I am a homebody who loves to travel. By the time you read this, I will have switched modes from nester to nomad, hopping a plane with a dear childhood friend and spending a significant portion of July in Spain, Italy and Israel. The closest I've ever been to Spain was Toulouse, France, when I was 4; in college I was the only one in my Italian classes who had never been all'Italia; and the last time I was in Israel, the Gulf War had just ended, so it's been a while.
People want to hear about what I'm doing this summer, and the range of reactions has been all over the place, particularly the moment I say I'm going to Israel. Some are thrilled that I'm about to experience it essentially for the first time, and talk about how much they love it and where I absolutely have to go. Others get nervous: their smiles turn to grimaces, and they tell me to be careful, or they make anxious jokes about my timing or the Israeli government. Some people I just don't tell.
The last thing I want is for this trip to be political. I was talking to my cousin on Skype about it, and he said, "People get so caught up in the symbolism of Israel they forget it's a real place where real people live." This is the Israel I'm most excited about seeing. I remember bits and pieces of it from before: the okapi at the Biblical Zoo, the playground near my aunt and uncle's apartment, the bus ride through the desert, and perhaps most aggravating for a six-year-old, being told I couldn't come on an afternoon trip because it was too hot out and I would get dehydrated. Now that I'm older, it'll be a different experience.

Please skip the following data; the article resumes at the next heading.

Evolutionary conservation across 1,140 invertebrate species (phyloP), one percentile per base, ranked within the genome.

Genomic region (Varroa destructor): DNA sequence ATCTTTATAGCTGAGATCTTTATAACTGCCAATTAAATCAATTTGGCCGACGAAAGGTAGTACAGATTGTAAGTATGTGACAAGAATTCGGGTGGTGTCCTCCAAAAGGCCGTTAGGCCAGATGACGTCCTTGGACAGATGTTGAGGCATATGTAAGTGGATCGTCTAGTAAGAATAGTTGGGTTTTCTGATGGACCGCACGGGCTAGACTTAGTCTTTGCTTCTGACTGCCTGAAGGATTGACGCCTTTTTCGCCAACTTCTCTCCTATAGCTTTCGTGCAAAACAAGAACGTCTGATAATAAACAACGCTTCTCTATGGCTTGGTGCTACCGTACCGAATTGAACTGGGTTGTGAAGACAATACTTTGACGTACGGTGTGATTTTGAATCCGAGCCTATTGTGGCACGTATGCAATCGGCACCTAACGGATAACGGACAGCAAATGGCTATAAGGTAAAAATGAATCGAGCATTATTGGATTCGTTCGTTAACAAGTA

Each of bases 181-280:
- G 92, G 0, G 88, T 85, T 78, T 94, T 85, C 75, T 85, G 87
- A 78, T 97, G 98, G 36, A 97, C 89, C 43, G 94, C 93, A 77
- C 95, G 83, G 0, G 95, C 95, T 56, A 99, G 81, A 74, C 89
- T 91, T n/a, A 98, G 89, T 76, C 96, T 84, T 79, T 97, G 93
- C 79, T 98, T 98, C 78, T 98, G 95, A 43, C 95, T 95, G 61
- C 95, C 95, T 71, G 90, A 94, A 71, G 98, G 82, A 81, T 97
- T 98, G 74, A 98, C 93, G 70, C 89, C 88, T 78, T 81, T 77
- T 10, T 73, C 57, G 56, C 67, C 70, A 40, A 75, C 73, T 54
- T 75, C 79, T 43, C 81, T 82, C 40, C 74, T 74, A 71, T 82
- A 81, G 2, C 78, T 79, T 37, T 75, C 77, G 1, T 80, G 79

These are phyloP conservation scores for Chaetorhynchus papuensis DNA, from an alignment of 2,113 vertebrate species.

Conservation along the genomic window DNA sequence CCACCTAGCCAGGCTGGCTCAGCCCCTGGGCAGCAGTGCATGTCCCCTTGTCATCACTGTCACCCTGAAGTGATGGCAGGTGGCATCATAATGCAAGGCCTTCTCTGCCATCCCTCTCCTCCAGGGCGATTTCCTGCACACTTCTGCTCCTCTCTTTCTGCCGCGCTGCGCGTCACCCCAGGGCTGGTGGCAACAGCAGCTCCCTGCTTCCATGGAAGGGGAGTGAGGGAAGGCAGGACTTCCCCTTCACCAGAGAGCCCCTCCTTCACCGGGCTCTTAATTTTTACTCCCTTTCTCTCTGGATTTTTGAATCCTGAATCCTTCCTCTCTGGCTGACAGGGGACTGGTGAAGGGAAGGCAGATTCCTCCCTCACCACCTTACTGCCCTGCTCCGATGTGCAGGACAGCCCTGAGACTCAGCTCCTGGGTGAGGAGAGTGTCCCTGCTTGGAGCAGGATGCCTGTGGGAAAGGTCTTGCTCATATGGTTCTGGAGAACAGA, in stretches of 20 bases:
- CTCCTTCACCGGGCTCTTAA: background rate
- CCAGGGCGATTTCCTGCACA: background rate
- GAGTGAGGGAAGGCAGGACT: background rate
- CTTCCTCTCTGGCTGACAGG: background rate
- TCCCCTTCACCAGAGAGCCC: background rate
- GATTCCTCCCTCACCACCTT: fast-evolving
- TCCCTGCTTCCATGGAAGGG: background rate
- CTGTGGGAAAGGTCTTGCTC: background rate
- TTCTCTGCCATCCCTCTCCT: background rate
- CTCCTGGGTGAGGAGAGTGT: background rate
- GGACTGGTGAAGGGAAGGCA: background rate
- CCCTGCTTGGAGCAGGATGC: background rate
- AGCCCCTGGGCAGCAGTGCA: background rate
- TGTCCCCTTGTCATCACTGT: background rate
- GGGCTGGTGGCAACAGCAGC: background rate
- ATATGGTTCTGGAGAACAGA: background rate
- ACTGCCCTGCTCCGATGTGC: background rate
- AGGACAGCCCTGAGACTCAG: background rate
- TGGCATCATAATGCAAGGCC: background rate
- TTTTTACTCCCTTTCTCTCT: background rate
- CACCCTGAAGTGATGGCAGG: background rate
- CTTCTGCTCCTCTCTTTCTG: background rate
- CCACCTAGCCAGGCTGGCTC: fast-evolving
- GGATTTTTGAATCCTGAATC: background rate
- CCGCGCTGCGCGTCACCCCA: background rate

I'm less wary than I was a month ago, though I'm not completely at ease either. A month ago the world (and Helen Thomas) was raging about the flotilla, and in many of the spaces where I go to unwind or socialize, it was hard not to feel awfully alone. I'm worried about reports that more flotillas will set sail as soon as the World Cup ends (just about when I'm arriving). I'm unsettled that my aunt keeps reminding me to stay in touch before we come, since things can change so quickly. But then I remind myself how worried some friends and family were when I moved to Chicago. Seven years later, I'm still fine. If I keep waiting for the perfect opportunity to visit, I'll never get anywhere.
As I write this, I'm fretting about other things. Will I be able to clean my apartment before I leave, which I've been putting off? Will I make it out of Target with most of my travel budget still intact? Will I make my 6:25 a.m. flight at O'Hare? Will I forget that one vital thing that will make or break one leg of the trip? Will the hostels forget our reservations?
It wouldn't be an adventure if I could plan everything, though. My friend and I are going to have an absolute blast. And I'm very much looking forward to seeing my family again. One thing that's its own attraction, though, is the ability to come back and talk about Israel myself. Though I anticipate a lot of shopping and other fabulous experiences, that one may turn out to be my favorite souvenir. Catch you on the flip side, Oy!sters: for now, I have to check my packing list again.